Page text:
Intertextuality in Orlando: gender fluidity and the re-shaping/accentuasion of themes and essence.
This opening is particularly interesting in showing how Potter manages to capture the essence of Woolf's novel. Potter takes the ongoing references to the Oak Tree poem that Orlando writes in the novel and transforms it into an actual oak tree underneath which Orlando sits at the beginning and end of the film. The poem seems to be a representation of Orlando's identity since she works on it whilst being a woman and a man, in this sense it shows nothing of her personality has changed during the transition of gender. In the same way in the film Orlando is drawn to sit under the tree both as a man and a woman.
In this we are able to listen to Potter's own words on making Orlando. This offers us an insight into how Potter sees her own creation. Potter explicitly states that she had to strip the novel bear and re-work it and in doing so only hoped to keep the essence of the book. She also comments on how the film ends with the sense of the one person unchanged by gender and finally knowing who she is. This gives a great insight into how Potter felt re-making Orlando into a different art form.
Quentin Crisp is just one example of an actor crossing the gender boundaries. Crisp is important to the film not only through his underlining of gender blending but also through the intertextuality of his own persona. His status as a fairly elaborate gay icon is important as it brings us to expect his character to show elements of his openness in real life. The queen is perhaps the most elaborate character, in dress and royal status, and this is accentuated by Crisp’s star persona. On top of this there is the intertextual nature of a man playing Queen Elizabeth itself. Queen Elizabeth is a character who has been played time and time again not only in film but in the theatre where centuries ago only a man would have been allowed to play a woman on stage. In this sense Potter uses Crisp as a vehicle of taking the old and re-shaping it to fit in the world of cinema. Crisp’s ‘cross dressing’ as well touches on the book by being a reference to the Archduke who also cross-dresses as a woman.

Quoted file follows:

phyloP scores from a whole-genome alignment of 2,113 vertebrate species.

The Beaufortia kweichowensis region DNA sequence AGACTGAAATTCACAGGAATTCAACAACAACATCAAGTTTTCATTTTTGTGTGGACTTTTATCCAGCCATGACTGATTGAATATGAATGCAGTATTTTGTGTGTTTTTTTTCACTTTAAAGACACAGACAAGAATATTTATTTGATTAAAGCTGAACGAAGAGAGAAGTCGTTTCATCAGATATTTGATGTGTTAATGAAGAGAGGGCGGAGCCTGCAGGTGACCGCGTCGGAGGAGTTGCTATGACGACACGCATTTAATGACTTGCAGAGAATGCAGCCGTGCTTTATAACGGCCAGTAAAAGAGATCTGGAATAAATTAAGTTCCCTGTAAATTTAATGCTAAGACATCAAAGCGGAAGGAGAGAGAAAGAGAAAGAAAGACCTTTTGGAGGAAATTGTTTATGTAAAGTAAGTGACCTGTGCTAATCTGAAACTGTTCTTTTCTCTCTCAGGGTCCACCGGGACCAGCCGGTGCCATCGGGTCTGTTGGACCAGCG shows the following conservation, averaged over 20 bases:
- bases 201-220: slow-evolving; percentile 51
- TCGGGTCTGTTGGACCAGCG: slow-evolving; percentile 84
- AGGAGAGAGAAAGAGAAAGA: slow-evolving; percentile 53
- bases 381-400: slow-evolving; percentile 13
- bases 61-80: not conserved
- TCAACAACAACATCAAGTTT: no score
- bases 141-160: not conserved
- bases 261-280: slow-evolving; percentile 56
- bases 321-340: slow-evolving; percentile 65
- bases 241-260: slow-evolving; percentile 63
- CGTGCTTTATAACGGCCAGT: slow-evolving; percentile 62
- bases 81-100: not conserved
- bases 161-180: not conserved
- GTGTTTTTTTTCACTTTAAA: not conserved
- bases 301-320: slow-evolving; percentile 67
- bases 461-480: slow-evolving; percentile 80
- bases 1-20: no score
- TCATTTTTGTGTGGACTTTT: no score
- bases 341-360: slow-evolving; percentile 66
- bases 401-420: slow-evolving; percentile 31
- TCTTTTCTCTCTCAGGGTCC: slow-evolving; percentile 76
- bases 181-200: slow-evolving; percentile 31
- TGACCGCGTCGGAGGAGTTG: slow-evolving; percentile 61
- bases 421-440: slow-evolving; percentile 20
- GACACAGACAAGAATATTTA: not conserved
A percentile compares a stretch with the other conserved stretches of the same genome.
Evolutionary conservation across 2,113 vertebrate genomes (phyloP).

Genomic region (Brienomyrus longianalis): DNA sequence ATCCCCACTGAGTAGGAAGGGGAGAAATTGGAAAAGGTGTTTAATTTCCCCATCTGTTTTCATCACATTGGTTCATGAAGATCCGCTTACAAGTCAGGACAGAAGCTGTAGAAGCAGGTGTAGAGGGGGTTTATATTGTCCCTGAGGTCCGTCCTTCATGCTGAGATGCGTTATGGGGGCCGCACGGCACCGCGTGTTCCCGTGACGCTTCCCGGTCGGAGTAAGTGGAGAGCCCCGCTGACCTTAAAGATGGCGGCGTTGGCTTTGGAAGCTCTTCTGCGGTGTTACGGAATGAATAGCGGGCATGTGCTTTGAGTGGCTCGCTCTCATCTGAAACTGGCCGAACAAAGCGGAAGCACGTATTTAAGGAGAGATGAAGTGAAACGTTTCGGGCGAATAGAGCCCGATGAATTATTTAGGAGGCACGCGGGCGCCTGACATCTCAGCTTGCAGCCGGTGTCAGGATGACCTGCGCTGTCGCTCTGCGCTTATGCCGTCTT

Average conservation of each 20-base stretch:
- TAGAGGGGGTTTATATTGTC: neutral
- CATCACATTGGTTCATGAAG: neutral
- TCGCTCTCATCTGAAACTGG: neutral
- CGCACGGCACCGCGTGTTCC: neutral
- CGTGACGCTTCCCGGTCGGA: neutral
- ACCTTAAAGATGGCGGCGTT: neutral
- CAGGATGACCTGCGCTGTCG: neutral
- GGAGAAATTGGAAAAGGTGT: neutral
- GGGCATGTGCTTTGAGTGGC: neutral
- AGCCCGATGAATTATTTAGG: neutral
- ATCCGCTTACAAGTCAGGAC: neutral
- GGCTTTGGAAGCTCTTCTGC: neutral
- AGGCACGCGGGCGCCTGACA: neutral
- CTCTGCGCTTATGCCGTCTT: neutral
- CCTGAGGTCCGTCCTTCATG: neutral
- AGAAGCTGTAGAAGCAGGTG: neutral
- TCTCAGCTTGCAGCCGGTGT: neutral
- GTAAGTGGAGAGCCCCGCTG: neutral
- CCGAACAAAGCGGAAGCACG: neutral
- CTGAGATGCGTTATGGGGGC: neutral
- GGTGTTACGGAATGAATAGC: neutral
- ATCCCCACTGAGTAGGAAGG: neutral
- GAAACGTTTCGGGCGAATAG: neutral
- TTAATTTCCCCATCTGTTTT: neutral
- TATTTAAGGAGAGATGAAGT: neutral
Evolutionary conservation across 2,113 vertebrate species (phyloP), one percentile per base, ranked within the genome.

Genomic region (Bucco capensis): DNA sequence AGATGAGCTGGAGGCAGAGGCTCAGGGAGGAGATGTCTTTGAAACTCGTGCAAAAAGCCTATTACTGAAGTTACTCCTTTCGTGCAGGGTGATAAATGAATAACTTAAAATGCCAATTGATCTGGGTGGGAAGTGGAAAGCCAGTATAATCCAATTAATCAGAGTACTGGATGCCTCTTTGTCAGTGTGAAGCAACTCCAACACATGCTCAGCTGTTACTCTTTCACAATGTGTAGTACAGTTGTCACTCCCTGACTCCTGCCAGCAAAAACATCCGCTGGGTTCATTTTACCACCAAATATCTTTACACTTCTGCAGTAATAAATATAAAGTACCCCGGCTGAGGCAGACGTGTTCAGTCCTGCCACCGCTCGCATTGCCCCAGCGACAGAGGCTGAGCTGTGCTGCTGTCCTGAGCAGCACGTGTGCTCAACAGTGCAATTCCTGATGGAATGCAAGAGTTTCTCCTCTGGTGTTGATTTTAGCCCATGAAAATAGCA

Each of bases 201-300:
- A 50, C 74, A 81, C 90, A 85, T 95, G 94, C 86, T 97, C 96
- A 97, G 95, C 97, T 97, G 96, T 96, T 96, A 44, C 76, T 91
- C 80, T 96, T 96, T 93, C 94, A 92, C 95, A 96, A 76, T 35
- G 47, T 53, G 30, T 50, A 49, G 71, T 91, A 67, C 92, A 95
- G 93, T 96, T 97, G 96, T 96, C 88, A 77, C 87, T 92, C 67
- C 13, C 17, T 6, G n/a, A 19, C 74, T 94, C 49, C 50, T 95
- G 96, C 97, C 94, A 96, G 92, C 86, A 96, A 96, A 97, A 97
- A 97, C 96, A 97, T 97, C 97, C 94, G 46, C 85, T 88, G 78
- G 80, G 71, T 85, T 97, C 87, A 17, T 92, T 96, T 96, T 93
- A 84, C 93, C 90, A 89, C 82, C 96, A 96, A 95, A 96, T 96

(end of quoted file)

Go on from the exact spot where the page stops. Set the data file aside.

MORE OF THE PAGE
We can see this in the use of costumes and locations, which are extremely lavish and elaborate, very much like how the imagery in the novel makes them out to be. The house is of utmost impotance to Orlando in the book also since it is what eventually makes her return to England as a woman. It is the beauty of the house that she misses and this beauty is captured by showing us both the grand interior and exterior of the house.
This scene is yet another that highlights the sense of gender fluidity that runs through both the film and the novel. Sasha appears here to be dominant and somewhat more masculine than she does in the book. There is constant references like this in the film that sugest gender as more of a grey area than a black and white man and woman world.
Another example of the importance of costume. The costume is both symbolism for womanhood and era change. This dress represents her being constrained in a society run by men. Orlando now no longer has the freedoms she did as a man and these elaborate dresses represent the change in lifestyle she is undergoing. This highlights in the book when Orlando complains about her skirts and on having to cover up her legs that were once her most shown off feature!
Costume particularly is used as a means of symbolising the themes of womanhood and gender change as well as era change. The beautiful scene in the maze where Orlando emerges out into Victorian times encompasses this symbolisation perfectly. The maze scene is also demonstratative of how change in era can be achieved without direct telling that it has changed.
Shelmerdine is shown in a particularly feminine light and acts as a characterisation of genders being unfixed. The scene where he and Orlando lay in bed together shows their two genders blending together as they lay together entwined and shot in a way where you cannot tell whose body you are looking at. Further more Orlando appears as the dominant figure in this scene where by he lays supporting Shelmerdine’s weight. It is this fluidity of gender that is a major characteristic of Woolf’s Orlando, which Potter accentuates in her use of actors and characters.